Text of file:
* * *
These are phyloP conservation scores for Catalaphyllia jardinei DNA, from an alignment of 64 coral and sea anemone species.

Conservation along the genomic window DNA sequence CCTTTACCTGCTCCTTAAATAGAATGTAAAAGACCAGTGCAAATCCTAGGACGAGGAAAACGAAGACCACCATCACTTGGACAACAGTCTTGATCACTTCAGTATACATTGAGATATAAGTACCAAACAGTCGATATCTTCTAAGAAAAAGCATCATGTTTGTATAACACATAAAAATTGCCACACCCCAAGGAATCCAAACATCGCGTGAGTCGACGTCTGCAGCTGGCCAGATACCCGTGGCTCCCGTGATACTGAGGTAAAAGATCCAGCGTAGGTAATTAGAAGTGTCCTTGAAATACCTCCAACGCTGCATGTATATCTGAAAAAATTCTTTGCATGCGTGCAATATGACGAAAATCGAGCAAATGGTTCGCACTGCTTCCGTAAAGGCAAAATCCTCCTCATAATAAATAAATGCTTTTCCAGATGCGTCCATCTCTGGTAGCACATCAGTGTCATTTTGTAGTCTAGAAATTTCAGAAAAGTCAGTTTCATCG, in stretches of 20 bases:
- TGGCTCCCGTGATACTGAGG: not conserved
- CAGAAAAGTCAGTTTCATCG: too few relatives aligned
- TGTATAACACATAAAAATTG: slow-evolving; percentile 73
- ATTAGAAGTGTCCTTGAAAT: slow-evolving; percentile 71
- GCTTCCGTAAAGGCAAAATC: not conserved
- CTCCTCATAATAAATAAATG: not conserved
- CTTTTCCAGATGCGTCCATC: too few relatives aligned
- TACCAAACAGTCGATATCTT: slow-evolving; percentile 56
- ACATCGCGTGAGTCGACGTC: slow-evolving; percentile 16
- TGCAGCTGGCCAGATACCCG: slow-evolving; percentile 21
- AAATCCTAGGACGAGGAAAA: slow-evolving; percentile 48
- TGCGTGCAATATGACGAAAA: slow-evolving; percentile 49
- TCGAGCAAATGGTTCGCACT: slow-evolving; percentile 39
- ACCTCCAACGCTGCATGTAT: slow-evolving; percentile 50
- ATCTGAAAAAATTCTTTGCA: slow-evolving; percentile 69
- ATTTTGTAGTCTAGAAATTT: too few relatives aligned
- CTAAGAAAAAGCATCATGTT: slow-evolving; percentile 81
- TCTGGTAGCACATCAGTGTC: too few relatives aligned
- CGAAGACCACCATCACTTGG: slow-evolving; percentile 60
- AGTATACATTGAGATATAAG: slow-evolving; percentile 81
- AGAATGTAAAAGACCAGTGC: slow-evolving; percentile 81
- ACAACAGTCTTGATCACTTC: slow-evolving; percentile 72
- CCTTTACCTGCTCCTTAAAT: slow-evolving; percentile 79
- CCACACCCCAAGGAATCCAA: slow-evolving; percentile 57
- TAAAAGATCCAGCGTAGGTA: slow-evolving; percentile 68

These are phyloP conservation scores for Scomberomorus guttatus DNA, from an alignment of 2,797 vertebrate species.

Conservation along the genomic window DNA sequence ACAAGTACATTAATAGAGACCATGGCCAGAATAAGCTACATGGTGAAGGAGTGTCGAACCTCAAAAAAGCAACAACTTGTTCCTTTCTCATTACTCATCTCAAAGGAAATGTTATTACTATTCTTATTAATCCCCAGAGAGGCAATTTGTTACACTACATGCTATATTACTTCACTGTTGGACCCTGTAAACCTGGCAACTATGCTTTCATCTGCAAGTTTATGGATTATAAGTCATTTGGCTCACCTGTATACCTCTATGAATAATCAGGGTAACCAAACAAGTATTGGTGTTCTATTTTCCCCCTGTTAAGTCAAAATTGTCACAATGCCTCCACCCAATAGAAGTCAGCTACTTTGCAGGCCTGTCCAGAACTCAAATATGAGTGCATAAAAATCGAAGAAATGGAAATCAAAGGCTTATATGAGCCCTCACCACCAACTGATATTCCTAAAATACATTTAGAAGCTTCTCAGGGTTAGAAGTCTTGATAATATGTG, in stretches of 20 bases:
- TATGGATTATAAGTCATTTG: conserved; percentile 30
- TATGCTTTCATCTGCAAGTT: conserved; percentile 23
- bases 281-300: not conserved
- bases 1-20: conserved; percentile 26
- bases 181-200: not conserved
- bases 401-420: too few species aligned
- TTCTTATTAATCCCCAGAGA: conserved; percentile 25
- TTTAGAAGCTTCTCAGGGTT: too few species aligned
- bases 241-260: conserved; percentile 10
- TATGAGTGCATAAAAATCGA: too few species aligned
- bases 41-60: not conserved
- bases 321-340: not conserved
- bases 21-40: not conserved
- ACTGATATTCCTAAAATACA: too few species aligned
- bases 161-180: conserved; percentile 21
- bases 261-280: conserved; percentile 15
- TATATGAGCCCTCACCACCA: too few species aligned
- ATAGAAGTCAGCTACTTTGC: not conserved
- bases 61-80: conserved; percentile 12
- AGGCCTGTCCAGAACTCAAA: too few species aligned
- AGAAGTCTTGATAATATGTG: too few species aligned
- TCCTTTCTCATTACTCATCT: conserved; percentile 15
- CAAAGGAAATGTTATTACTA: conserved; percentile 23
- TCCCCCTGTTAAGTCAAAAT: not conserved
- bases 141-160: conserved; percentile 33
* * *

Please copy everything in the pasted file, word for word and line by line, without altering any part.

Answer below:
These are phyloP conservation scores for Catalaphyllia jardinei DNA, from an alignment of 64 coral and sea anemone species.

Conservation along the genomic window DNA sequence CCTTTACCTGCTCCTTAAATAGAATGTAAAAGACCAGTGCAAATCCTAGGACGAGGAAAACGAAGACCACCATCACTTGGACAACAGTCTTGATCACTTCAGTATACATTGAGATATAAGTACCAAACAGTCGATATCTTCTAAGAAAAAGCATCATGTTTGTATAACACATAAAAATTGCCACACCCCAAGGAATCCAAACATCGCGTGAGTCGACGTCTGCAGCTGGCCAGATACCCGTGGCTCCCGTGATACTGAGGTAAAAGATCCAGCGTAGGTAATTAGAAGTGTCCTTGAAATACCTCCAACGCTGCATGTATATCTGAAAAAATTCTTTGCATGCGTGCAATATGACGAAAATCGAGCAAATGGTTCGCACTGCTTCCGTAAAGGCAAAATCCTCCTCATAATAAATAAATGCTTTTCCAGATGCGTCCATCTCTGGTAGCACATCAGTGTCATTTTGTAGTCTAGAAATTTCAGAAAAGTCAGTTTCATCG, in stretches of 20 bases:
- TGGCTCCCGTGATACTGAGG: not conserved
- CAGAAAAGTCAGTTTCATCG: too few relatives aligned
- TGTATAACACATAAAAATTG: slow-evolving; percentile 73
- ATTAGAAGTGTCCTTGAAAT: slow-evolving; percentile 71
- GCTTCCGTAAAGGCAAAATC: not conserved
- CTCCTCATAATAAATAAATG: not conserved
- CTTTTCCAGATGCGTCCATC: too few relatives aligned
- TACCAAACAGTCGATATCTT: slow-evolving; percentile 56
- ACATCGCGTGAGTCGACGTC: slow-evolving; percentile 16
- TGCAGCTGGCCAGATACCCG: slow-evolving; percentile 21
- AAATCCTAGGACGAGGAAAA: slow-evolving; percentile 48
- TGCGTGCAATATGACGAAAA: slow-evolving; percentile 49
- TCGAGCAAATGGTTCGCACT: slow-evolving; percentile 39
- ACCTCCAACGCTGCATGTAT: slow-evolving; percentile 50
- ATCTGAAAAAATTCTTTGCA: slow-evolving; percentile 69
- ATTTTGTAGTCTAGAAATTT: too few relatives aligned
- CTAAGAAAAAGCATCATGTT: slow-evolving; percentile 81
- TCTGGTAGCACATCAGTGTC: too few relatives aligned
- CGAAGACCACCATCACTTGG: slow-evolving; percentile 60
- AGTATACATTGAGATATAAG: slow-evolving; percentile 81
- AGAATGTAAAAGACCAGTGC: slow-evolving; percentile 81
- ACAACAGTCTTGATCACTTC: slow-evolving; percentile 72
- CCTTTACCTGCTCCTTAAAT: slow-evolving; percentile 79
- CCACACCCCAAGGAATCCAA: slow-evolving; percentile 57
- TAAAAGATCCAGCGTAGGTA: slow-evolving; percentile 68

These are phyloP conservation scores for Scomberomorus guttatus DNA, from an alignment of 2,797 vertebrate species.

Conservation along the genomic window DNA sequence ACAAGTACATTAATAGAGACCATGGCCAGAATAAGCTACATGGTGAAGGAGTGTCGAACCTCAAAAAAGCAACAACTTGTTCCTTTCTCATTACTCATCTCAAAGGAAATGTTATTACTATTCTTATTAATCCCCAGAGAGGCAATTTGTTACACTACATGCTATATTACTTCACTGTTGGACCCTGTAAACCTGGCAACTATGCTTTCATCTGCAAGTTTATGGATTATAAGTCATTTGGCTCACCTGTATACCTCTATGAATAATCAGGGTAACCAAACAAGTATTGGTGTTCTATTTTCCCCCTGTTAAGTCAAAATTGTCACAATGCCTCCACCCAATAGAAGTCAGCTACTTTGCAGGCCTGTCCAGAACTCAAATATGAGTGCATAAAAATCGAAGAAATGGAAATCAAAGGCTTATATGAGCCCTCACCACCAACTGATATTCCTAAAATACATTTAGAAGCTTCTCAGGGTTAGAAGTCTTGATAATATGTG, in stretches of 20 bases:
- TATGGATTATAAGTCATTTG: conserved; percentile 30
- TATGCTTTCATCTGCAAGTT: conserved; percentile 23
- bases 281-300: not conserved
- bases 1-20: conserved; percentile 26
- bases 181-200: not conserved
- bases 401-420: too few species aligned
- TTCTTATTAATCCCCAGAGA: conserved; percentile 25
- TTTAGAAGCTTCTCAGGGTT: too few species aligned
- bases 241-260: conserved; percentile 10
- TATGAGTGCATAAAAATCGA: too few species aligned
- bases 41-60: not conserved
- bases 321-340: not conserved
- bases 21-40: not conserved
- ACTGATATTCCTAAAATACA: too few species aligned
- bases 161-180: conserved; percentile 21
- bases 261-280: conserved; percentile 15
- TATATGAGCCCTCACCACCA: too few species aligned
- ATAGAAGTCAGCTACTTTGC: not conserved
- bases 61-80: conserved; percentile 12
- AGGCCTGTCCAGAACTCAAA: too few species aligned
- AGAAGTCTTGATAATATGTG: too few species aligned
- TCCTTTCTCATTACTCATCT: conserved; percentile 15
- CAAAGGAAATGTTATTACTA: conserved; percentile 23
- TCCCCCTGTTAAGTCAAAAT: not conserved
- bases 141-160: conserved; percentile 33